No lasting peace is possible without civil society

US Marine hands a toy to a child during a patrol mission in Afghanistan US Marine hands a toy to a child during a patrol mission in Afghanistan © DVIDSHUB

This article is a brief presentation of the Alliance for Peacebuilding and Peace Direct report on the perspectives for the GFA in peacebuilding

In 2019, the United States approved the Global Fragility Act (GFA) to address and prevent armed conflict and with the aim of ultimately ensuring lasting peace. To achieve this goal, the government decided to focus on engaging with all governmental and non-governmental actors at a local and national level in the peacebuilding processes. For this reason, the Alliance for Peacebuilding - a network of more than 120 organisations in the field - and the non-governmental organisation Peace Direct, following consultation with 140 peacebuilders from over 39 countries, published the report "Local Peacebuilder Perspectives on the U.S. Global Fragility Act" in July. The report investigates the main present and future perspectives of actors such as the United States for effective implementation of policies such as the GFA.

The report highlights how the various local peacebuilders are open and willing to cooperate, showing the potential for the US government to consult and integrate local actors into its operational processes. The participation of local actors allows for a more holistic and extensive knowledge of the different contextual dynamics and the key role played by civil society, as demonstrated by the fight against COVID in the most precarious contexts.  Such incorporation of local actors must, however, take into account a series of factors. On the one hand, it is necessary to include all actors belonging to a given context without labelling them as "bad" or "good". In order to achieve this objective, it is crucial to understand which are the marginalised groups - from women to minorities - and then to determine, together with local actors, how to overcome contextual barriers of cultural, linguistic, geographical, historical or political nature causing such marginalisation. On the other hand, the treatment of these actors must guarantee the security of all parties with the ultimate aim of creating an environment of genuine collaboration, protection and understanding of all groups. If this inclusion is guaranteed in a timely manner, it is possible to build long-term trust between the parties, which is a precondition for peaceful and permanent relations.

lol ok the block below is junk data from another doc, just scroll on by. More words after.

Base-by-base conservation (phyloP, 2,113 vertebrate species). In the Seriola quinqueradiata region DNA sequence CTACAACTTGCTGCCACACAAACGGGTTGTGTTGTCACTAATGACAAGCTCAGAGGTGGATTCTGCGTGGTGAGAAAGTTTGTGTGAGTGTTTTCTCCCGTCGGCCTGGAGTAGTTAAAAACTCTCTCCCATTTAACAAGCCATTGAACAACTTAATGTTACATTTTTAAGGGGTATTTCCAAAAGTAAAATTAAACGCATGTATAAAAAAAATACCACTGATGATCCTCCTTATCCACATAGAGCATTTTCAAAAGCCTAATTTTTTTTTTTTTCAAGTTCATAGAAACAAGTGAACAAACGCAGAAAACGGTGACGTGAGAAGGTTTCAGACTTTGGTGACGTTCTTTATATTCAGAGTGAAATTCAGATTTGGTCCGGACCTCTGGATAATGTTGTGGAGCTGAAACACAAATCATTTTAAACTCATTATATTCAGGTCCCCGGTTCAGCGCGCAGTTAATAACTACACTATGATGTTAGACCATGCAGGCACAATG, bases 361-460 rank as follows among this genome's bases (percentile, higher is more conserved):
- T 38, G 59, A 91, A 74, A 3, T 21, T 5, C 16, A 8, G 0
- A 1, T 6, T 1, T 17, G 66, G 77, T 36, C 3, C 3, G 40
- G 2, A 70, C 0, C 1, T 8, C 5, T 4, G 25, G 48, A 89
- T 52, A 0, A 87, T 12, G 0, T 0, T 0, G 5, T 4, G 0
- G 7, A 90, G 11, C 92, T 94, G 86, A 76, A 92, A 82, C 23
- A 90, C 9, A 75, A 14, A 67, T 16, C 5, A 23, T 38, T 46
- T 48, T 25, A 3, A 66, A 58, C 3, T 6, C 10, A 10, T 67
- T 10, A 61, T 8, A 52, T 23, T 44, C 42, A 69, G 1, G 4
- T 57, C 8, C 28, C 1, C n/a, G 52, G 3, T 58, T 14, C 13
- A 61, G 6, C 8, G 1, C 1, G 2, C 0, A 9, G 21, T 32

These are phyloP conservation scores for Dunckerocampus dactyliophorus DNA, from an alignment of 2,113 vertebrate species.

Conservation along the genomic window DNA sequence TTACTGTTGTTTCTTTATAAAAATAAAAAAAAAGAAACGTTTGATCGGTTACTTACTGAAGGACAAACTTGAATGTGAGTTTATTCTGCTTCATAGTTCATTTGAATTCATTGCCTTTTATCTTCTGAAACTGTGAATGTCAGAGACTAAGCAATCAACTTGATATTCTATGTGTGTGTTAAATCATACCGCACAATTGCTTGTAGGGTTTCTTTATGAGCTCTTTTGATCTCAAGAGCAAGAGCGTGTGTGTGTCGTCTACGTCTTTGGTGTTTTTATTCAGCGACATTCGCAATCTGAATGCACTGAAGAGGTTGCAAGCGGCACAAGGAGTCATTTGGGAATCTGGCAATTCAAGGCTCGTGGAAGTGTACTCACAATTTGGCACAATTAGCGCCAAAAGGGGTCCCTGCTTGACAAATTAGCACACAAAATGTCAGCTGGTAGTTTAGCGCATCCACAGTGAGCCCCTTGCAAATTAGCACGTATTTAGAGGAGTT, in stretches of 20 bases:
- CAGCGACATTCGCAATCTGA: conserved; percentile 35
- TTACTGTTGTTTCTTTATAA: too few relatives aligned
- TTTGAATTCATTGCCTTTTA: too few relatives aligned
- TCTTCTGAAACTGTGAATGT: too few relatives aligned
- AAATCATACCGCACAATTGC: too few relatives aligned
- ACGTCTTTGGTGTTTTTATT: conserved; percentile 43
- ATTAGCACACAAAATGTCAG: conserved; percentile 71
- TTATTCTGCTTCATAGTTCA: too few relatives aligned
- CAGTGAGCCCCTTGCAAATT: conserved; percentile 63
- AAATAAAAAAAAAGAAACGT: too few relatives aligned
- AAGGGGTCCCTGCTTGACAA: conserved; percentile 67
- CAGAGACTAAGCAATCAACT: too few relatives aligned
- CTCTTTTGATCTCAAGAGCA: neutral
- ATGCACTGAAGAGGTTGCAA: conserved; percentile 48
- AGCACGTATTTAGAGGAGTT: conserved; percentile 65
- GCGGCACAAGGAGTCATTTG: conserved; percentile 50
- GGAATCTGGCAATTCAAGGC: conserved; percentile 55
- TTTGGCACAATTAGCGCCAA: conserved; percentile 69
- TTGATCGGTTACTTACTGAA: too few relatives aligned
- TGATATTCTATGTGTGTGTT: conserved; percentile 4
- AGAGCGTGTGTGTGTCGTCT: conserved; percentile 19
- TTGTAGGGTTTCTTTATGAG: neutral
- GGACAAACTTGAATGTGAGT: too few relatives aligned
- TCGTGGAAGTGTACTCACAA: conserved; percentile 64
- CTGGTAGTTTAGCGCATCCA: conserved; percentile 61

The report also advises the US and similar actors to approach these contexts without pre-packaged solutions or antidotes while viewing local organisations as mere executors. Instead, it would be preferable to include local actors, learning from them without any prejudice. For this reason, an approach that focuses on local actors is encouraged, recognising their ability to understand contextual needs and consequently considering them as the most competent in the formulation and implementation of projects and solutions. It is therefore up to actors such as the United States to pursue sustainable growth of existing local initiatives and to create flexible, multi-annual programmes and funding which include peacebuilders and the civil society in all phases. Only then they will be able to provide a rapid and effective response to the constantly evolving local scenarios. In addition, external actors play a crucial role in providing resources and expertise which are not generally accessible to local actors, such as medical, psychological and trauma support - essential for the reconciliation process. Actors such as the US must use their position to assist reconciliation and put pressure on local and governmental actors who are reluctant to collaborate but willing to receive funding. In conclusion, only a transparent, consistent, bottom-up approach can enable the understanding of the causes and the identification of effective and lasting solutions to a conflict without just dealing with its consequences, because - as the report itself states - peace is not just a project, but a long-term process.


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Author: Matteo Consiglio; Editor: Margherita Curti

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